Your employees want to give back, and when this need is fulfilled, you will see the benefits. The largest Verizon Premium Wireless Retailer in the US, known as TCC, implemented a “Culture of Good.” After focusing their efforts towards Corporate Social Responsibility, giving back in every community where it does business, they saw amazing results amongst their employees:

  • 86% said that the program gave them a sense of fulfillment in their work.
  • 83% said the program made them feel that their parent company shared their value for social responsibility.
  • 65% said the program contributed to their retention.
  • 52% said the program helped build better communication skills between employees and helped form stronger team bonds in the workplace.

In a survey of 59 organizations with CSR programs, 86% believed that they have happier employees and 76% believed they end up with better employees, through attraction and development.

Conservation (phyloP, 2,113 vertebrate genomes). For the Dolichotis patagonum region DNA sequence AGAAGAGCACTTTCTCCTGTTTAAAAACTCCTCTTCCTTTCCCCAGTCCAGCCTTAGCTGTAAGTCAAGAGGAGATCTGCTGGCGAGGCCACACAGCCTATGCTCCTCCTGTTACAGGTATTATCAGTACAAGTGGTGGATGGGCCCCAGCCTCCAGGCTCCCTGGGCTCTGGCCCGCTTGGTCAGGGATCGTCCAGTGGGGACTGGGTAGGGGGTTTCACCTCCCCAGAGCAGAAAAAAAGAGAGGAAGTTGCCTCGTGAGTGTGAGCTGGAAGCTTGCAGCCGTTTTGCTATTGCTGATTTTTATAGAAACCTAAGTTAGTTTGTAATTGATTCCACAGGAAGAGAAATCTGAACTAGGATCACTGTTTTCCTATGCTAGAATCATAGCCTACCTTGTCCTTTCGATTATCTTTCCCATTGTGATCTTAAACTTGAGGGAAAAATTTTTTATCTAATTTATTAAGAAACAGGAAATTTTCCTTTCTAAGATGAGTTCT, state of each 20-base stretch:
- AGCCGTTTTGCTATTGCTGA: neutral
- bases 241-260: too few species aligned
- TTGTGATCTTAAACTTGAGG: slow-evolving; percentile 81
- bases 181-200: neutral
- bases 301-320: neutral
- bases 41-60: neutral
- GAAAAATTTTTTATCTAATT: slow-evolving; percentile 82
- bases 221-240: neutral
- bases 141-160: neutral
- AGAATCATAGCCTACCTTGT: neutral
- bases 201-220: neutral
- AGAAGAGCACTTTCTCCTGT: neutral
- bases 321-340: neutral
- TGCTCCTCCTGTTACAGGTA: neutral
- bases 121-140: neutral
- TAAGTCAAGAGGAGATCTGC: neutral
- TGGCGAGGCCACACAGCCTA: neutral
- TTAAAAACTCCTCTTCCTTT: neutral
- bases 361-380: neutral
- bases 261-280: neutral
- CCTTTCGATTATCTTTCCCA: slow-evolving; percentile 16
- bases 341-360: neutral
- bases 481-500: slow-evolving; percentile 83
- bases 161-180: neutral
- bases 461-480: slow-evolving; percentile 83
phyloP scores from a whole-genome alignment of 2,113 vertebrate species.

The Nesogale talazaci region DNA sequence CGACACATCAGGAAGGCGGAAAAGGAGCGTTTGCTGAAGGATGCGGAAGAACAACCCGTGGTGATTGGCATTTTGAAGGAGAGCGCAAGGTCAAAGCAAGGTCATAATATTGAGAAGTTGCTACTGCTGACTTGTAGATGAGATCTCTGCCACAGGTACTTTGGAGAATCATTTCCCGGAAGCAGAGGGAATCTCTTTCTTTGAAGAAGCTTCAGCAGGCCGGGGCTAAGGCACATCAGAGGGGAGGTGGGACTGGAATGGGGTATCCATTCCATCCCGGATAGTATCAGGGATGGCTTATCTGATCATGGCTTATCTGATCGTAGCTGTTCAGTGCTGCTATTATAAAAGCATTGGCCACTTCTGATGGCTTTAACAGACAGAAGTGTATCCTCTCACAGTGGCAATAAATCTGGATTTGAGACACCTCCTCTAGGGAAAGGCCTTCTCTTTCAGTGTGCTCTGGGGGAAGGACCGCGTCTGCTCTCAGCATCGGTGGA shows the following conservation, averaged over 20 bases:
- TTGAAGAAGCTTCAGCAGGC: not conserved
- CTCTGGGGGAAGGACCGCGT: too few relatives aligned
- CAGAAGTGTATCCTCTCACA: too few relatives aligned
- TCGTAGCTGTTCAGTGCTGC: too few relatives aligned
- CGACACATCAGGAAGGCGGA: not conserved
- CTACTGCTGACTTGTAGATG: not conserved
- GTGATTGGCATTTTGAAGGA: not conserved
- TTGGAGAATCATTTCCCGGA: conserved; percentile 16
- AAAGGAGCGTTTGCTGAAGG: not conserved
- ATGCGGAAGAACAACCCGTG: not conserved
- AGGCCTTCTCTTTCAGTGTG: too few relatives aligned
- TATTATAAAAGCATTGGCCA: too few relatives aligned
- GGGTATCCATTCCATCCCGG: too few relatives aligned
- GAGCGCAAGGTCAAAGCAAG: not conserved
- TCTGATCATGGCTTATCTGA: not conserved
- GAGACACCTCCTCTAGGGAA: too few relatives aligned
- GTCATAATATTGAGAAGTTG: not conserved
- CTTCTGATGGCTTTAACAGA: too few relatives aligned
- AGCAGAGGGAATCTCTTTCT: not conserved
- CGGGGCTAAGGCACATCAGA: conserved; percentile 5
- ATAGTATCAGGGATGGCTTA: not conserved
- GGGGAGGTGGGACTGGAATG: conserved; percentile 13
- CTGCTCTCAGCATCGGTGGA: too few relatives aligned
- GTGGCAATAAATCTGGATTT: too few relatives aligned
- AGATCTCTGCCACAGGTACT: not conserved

Giving back is a great way to build pride for your organization. According to Fortune, amongst its Best Places to Work for Giving Back, 9 out of 10 colleagues say they’re proud to tell others where they work, further enhancing their organizations’ status in the community.

The good you provide for your employees and the good they carry out will contribute greatly to your employer brand. The candidate market is only getting tighter, and top talent is in high demand in the tech industry. Having an active CSR program makes your organization attractive to job seekers— they want to be part of organizations that value their employees and give back.

These programs will greatly influence your reputation as an employer and how you will be perceived by active and passive jobseekers.

According to Glassdoor, 84% of candidates would consider leaving their current company if another company with an excellent reputation offered them a job, while 70% would not take a job with a company with a bad reputation, even if they were unemployed (Corporate Responsibility Magazine). A solid CSR plan will be instrumental in attracting your future employees as well.

These programs will aid you in attracting talent that values giving, and these new hires will help continue to strengthen the program.

How to Create your own CSR Program